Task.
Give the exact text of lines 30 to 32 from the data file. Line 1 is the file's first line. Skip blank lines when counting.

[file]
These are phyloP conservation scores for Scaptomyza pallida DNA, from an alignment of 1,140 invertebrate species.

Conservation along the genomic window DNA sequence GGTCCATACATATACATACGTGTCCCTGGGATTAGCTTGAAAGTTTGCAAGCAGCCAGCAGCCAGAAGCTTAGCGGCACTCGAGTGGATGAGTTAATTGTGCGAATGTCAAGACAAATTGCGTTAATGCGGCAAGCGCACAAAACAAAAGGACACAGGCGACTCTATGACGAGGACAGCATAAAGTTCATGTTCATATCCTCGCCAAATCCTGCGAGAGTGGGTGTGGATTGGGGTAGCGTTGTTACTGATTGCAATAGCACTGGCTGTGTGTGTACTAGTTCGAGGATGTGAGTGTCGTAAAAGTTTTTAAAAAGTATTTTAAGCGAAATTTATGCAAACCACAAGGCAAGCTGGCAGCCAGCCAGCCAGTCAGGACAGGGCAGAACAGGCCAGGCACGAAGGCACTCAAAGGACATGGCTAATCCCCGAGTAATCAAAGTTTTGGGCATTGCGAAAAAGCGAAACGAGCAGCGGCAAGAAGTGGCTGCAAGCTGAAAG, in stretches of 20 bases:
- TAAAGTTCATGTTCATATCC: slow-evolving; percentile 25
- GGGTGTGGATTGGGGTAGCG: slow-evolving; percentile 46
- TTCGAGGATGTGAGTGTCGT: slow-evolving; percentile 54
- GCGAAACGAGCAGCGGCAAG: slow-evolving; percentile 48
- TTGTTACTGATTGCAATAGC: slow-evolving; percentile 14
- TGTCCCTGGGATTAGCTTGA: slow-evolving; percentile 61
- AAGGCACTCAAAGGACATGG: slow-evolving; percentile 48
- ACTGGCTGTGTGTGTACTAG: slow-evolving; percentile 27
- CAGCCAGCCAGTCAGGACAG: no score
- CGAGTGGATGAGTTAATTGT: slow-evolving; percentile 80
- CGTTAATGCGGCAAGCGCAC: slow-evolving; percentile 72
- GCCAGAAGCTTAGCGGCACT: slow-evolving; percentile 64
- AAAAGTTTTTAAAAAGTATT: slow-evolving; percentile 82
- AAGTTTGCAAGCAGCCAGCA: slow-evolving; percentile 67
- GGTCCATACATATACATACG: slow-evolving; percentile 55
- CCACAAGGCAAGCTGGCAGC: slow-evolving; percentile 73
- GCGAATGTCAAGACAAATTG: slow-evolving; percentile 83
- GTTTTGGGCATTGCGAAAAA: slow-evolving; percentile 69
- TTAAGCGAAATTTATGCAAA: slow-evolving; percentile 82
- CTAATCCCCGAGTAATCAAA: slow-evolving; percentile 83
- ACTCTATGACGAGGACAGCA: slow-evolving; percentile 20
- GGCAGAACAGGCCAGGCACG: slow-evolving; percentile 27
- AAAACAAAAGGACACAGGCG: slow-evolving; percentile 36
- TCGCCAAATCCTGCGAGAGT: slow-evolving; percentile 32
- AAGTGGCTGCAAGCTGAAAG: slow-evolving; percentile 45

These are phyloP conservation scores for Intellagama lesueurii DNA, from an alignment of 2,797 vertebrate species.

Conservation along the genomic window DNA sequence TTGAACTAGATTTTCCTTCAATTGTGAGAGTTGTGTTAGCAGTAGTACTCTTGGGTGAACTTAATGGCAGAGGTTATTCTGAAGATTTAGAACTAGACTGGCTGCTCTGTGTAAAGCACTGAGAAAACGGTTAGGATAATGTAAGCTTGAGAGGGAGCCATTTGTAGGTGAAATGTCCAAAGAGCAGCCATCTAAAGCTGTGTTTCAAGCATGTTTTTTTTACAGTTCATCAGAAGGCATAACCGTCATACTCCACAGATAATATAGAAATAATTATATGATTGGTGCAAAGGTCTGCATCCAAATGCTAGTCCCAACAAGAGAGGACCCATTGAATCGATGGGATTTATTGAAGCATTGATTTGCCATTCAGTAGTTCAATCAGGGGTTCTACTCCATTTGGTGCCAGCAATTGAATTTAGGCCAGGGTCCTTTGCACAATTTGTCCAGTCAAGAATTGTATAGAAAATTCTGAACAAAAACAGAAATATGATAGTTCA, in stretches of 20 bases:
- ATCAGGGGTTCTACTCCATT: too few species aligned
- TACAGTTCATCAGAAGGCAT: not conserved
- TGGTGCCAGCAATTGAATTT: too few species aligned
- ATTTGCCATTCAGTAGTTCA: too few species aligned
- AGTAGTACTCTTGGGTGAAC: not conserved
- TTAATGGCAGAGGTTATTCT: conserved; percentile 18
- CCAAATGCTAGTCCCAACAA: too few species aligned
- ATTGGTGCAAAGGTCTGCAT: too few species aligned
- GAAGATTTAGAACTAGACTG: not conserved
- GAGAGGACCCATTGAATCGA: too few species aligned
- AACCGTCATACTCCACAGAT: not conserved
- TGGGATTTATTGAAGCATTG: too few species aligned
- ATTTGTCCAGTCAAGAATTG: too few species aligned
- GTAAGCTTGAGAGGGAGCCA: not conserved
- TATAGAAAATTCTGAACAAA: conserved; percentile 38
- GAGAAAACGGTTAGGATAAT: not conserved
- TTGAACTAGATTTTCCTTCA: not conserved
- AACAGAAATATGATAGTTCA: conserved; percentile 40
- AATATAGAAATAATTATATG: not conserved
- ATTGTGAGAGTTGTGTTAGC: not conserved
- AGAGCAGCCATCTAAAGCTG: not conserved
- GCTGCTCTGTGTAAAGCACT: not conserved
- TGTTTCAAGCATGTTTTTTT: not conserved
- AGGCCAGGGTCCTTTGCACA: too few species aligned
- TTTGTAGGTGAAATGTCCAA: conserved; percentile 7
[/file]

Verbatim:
- ATCAGGGGTTCTACTCCATT: too few species aligned
- TACAGTTCATCAGAAGGCAT: not conserved
- TGGTGCCAGCAATTGAATTT: too few species aligned